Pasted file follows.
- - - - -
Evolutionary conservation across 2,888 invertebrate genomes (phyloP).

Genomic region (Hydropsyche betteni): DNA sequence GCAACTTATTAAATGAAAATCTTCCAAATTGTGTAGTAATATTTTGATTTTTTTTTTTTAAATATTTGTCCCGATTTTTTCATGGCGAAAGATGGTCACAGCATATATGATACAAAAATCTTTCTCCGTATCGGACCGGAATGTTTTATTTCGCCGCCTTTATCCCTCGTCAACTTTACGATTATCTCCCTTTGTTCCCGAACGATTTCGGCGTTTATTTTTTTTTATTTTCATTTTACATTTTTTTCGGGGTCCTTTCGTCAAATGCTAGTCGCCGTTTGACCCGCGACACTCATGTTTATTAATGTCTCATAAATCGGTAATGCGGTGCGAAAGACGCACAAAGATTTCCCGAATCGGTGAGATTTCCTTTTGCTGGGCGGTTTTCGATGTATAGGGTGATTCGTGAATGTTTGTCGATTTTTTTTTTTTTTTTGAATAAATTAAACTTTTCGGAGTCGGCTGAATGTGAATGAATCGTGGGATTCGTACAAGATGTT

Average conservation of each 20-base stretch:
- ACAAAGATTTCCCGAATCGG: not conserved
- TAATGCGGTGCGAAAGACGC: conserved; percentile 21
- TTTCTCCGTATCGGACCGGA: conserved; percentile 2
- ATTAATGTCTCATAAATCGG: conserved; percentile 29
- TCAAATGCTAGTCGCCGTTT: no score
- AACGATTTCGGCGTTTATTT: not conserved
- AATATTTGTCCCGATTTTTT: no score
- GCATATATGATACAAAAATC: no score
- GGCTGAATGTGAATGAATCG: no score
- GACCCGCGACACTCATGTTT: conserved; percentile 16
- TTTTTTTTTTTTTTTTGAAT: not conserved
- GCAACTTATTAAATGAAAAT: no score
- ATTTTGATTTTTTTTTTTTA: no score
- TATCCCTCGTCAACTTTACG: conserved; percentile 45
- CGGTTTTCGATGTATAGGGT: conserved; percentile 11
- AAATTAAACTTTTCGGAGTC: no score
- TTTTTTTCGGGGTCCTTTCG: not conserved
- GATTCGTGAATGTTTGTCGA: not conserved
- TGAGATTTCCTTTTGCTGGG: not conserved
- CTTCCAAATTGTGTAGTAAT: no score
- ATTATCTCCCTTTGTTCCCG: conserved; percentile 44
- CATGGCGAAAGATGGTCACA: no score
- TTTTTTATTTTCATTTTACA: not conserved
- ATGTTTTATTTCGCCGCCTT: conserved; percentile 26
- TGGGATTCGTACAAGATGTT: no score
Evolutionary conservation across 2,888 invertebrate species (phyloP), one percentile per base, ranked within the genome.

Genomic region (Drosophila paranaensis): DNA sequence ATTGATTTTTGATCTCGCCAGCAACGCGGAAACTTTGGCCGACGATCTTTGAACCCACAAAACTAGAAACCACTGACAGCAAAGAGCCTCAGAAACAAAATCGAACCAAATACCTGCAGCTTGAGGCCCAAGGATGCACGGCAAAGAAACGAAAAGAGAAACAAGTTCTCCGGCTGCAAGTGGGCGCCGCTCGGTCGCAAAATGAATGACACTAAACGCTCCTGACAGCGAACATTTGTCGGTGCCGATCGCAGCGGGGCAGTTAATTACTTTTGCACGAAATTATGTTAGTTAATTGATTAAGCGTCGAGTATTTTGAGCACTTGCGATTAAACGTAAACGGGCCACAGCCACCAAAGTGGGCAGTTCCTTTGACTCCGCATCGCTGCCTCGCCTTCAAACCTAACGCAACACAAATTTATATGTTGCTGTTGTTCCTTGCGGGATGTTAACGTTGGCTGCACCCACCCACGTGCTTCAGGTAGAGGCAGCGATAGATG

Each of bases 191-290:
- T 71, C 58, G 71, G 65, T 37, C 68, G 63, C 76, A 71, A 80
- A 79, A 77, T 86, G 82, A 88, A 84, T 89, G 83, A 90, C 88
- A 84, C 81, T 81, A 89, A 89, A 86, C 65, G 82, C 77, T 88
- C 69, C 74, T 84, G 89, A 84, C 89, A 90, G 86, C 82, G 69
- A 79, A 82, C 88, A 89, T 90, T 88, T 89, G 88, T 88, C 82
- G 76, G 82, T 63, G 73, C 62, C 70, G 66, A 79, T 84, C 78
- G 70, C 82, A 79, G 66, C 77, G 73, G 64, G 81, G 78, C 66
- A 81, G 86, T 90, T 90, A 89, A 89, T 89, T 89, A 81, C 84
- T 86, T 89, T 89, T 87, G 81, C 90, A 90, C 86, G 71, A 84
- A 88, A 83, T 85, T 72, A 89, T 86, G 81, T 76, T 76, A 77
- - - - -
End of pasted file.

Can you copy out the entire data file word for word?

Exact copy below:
Evolutionary conservation across 2,888 invertebrate genomes (phyloP).

Genomic region (Hydropsyche betteni): DNA sequence GCAACTTATTAAATGAAAATCTTCCAAATTGTGTAGTAATATTTTGATTTTTTTTTTTTAAATATTTGTCCCGATTTTTTCATGGCGAAAGATGGTCACAGCATATATGATACAAAAATCTTTCTCCGTATCGGACCGGAATGTTTTATTTCGCCGCCTTTATCCCTCGTCAACTTTACGATTATCTCCCTTTGTTCCCGAACGATTTCGGCGTTTATTTTTTTTTATTTTCATTTTACATTTTTTTCGGGGTCCTTTCGTCAAATGCTAGTCGCCGTTTGACCCGCGACACTCATGTTTATTAATGTCTCATAAATCGGTAATGCGGTGCGAAAGACGCACAAAGATTTCCCGAATCGGTGAGATTTCCTTTTGCTGGGCGGTTTTCGATGTATAGGGTGATTCGTGAATGTTTGTCGATTTTTTTTTTTTTTTTGAATAAATTAAACTTTTCGGAGTCGGCTGAATGTGAATGAATCGTGGGATTCGTACAAGATGTT

Average conservation of each 20-base stretch:
- ACAAAGATTTCCCGAATCGG: not conserved
- TAATGCGGTGCGAAAGACGC: conserved; percentile 21
- TTTCTCCGTATCGGACCGGA: conserved; percentile 2
- ATTAATGTCTCATAAATCGG: conserved; percentile 29
- TCAAATGCTAGTCGCCGTTT: no score
- AACGATTTCGGCGTTTATTT: not conserved
- AATATTTGTCCCGATTTTTT: no score
- GCATATATGATACAAAAATC: no score
- GGCTGAATGTGAATGAATCG: no score
- GACCCGCGACACTCATGTTT: conserved; percentile 16
- TTTTTTTTTTTTTTTTGAAT: not conserved
- GCAACTTATTAAATGAAAAT: no score
- ATTTTGATTTTTTTTTTTTA: no score
- TATCCCTCGTCAACTTTACG: conserved; percentile 45
- CGGTTTTCGATGTATAGGGT: conserved; percentile 11
- AAATTAAACTTTTCGGAGTC: no score
- TTTTTTTCGGGGTCCTTTCG: not conserved
- GATTCGTGAATGTTTGTCGA: not conserved
- TGAGATTTCCTTTTGCTGGG: not conserved
- CTTCCAAATTGTGTAGTAAT: no score
- ATTATCTCCCTTTGTTCCCG: conserved; percentile 44
- CATGGCGAAAGATGGTCACA: no score
- TTTTTTATTTTCATTTTACA: not conserved
- ATGTTTTATTTCGCCGCCTT: conserved; percentile 26
- TGGGATTCGTACAAGATGTT: no score
Evolutionary conservation across 2,888 invertebrate species (phyloP), one percentile per base, ranked within the genome.

Genomic region (Drosophila paranaensis): DNA sequence ATTGATTTTTGATCTCGCCAGCAACGCGGAAACTTTGGCCGACGATCTTTGAACCCACAAAACTAGAAACCACTGACAGCAAAGAGCCTCAGAAACAAAATCGAACCAAATACCTGCAGCTTGAGGCCCAAGGATGCACGGCAAAGAAACGAAAAGAGAAACAAGTTCTCCGGCTGCAAGTGGGCGCCGCTCGGTCGCAAAATGAATGACACTAAACGCTCCTGACAGCGAACATTTGTCGGTGCCGATCGCAGCGGGGCAGTTAATTACTTTTGCACGAAATTATGTTAGTTAATTGATTAAGCGTCGAGTATTTTGAGCACTTGCGATTAAACGTAAACGGGCCACAGCCACCAAAGTGGGCAGTTCCTTTGACTCCGCATCGCTGCCTCGCCTTCAAACCTAACGCAACACAAATTTATATGTTGCTGTTGTTCCTTGCGGGATGTTAACGTTGGCTGCACCCACCCACGTGCTTCAGGTAGAGGCAGCGATAGATG

Each of bases 191-290:
- T 71, C 58, G 71, G 65, T 37, C 68, G 63, C 76, A 71, A 80
- A 79, A 77, T 86, G 82, A 88, A 84, T 89, G 83, A 90, C 88
- A 84, C 81, T 81, A 89, A 89, A 86, C 65, G 82, C 77, T 88
- C 69, C 74, T 84, G 89, A 84, C 89, A 90, G 86, C 82, G 69
- A 79, A 82, C 88, A 89, T 90, T 88, T 89, G 88, T 88, C 82
- G 76, G 82, T 63, G 73, C 62, C 70, G 66, A 79, T 84, C 78
- G 70, C 82, A 79, G 66, C 77, G 73, G 64, G 81, G 78, C 66
- A 81, G 86, T 90, T 90, A 89, A 89, T 89, T 89, A 81, C 84
- T 86, T 89, T 89, T 87, G 81, C 90, A 90, C 86, G 71, A 84
- A 88, A 83, T 85, T 72, A 89, T 86, G 81, T 76, T 76, A 77